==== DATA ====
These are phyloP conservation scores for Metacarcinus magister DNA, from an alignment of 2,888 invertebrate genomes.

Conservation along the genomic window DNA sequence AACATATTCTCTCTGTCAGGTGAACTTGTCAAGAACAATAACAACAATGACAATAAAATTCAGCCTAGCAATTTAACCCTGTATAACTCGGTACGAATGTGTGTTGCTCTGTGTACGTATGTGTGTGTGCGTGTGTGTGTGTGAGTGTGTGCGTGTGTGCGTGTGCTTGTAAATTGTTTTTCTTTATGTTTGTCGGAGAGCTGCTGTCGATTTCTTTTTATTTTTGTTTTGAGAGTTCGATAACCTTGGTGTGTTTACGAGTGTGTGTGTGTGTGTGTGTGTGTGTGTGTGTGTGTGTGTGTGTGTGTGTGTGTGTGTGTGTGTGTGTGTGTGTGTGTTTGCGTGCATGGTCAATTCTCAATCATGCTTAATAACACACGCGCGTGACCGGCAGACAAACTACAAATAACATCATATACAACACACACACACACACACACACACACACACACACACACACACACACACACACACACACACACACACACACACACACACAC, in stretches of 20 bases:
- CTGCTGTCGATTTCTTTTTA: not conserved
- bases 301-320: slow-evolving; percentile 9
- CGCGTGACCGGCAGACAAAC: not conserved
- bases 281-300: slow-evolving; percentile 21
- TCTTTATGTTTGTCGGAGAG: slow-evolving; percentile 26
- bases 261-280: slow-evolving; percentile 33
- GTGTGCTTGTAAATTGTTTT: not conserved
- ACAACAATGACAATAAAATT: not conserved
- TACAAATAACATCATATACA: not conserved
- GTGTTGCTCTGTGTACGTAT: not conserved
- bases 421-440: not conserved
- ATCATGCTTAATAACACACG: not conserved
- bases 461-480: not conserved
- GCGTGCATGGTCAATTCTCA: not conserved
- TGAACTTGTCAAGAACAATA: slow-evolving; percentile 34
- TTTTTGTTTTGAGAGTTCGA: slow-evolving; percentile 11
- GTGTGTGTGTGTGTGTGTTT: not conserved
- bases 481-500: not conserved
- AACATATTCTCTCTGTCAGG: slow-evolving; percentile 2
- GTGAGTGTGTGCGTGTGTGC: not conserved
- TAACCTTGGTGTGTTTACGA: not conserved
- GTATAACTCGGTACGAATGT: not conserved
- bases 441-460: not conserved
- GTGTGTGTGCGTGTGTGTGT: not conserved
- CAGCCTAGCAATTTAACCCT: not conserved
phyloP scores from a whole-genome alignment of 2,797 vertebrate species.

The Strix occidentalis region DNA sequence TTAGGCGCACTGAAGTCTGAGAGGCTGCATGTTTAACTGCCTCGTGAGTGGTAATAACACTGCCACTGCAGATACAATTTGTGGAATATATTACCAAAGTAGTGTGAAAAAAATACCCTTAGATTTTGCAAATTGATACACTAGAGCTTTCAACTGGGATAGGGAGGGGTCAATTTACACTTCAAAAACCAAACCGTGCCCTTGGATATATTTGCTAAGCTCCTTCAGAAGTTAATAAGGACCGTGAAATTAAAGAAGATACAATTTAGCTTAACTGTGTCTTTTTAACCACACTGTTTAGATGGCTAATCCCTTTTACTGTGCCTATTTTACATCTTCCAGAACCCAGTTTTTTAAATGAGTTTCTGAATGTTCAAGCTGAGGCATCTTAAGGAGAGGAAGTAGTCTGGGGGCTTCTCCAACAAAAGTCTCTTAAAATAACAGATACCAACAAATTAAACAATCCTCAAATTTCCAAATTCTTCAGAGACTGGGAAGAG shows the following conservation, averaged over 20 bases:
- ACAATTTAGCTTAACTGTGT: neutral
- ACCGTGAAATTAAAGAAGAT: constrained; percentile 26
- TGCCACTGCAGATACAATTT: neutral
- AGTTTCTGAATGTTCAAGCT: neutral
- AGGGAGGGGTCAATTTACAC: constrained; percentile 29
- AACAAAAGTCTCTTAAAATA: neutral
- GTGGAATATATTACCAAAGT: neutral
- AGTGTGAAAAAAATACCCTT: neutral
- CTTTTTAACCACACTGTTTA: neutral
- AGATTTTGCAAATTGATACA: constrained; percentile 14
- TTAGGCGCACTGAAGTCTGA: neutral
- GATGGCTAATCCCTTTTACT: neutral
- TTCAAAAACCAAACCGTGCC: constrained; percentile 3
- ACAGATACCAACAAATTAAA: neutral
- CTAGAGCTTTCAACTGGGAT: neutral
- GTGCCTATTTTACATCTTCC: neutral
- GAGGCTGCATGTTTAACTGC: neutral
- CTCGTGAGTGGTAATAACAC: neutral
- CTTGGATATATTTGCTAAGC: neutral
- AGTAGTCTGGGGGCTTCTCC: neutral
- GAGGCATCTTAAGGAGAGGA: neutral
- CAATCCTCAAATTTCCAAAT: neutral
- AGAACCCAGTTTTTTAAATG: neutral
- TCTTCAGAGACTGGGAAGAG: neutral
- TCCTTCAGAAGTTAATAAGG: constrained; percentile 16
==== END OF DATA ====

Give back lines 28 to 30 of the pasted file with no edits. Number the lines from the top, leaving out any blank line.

phyloP scores from a whole-genome alignment of 2,797 vertebrate species.

The Strix occidentalis region DNA sequence TTAGGCGCACTGAAGTCTGAGAGGCTGCATGTTTAACTGCCTCGTGAGTGGTAATAACACTGCCACTGCAGATACAATTTGTGGAATATATTACCAAAGTAGTGTGAAAAAAATACCCTTAGATTTTGCAAATTGATACACTAGAGCTTTCAACTGGGATAGGGAGGGGTCAATTTACACTTCAAAAACCAAACCGTGCCCTTGGATATATTTGCTAAGCTCCTTCAGAAGTTAATAAGGACCGTGAAATTAAAGAAGATACAATTTAGCTTAACTGTGTCTTTTTAACCACACTGTTTAGATGGCTAATCCCTTTTACTGTGCCTATTTTACATCTTCCAGAACCCAGTTTTTTAAATGAGTTTCTGAATGTTCAAGCTGAGGCATCTTAAGGAGAGGAAGTAGTCTGGGGGCTTCTCCAACAAAAGTCTCTTAAAATAACAGATACCAACAAATTAAACAATCCTCAAATTTCCAAATTCTTCAGAGACTGGGAAGAG shows the following conservation, averaged over 20 bases:
- ACAATTTAGCTTAACTGTGT: neutral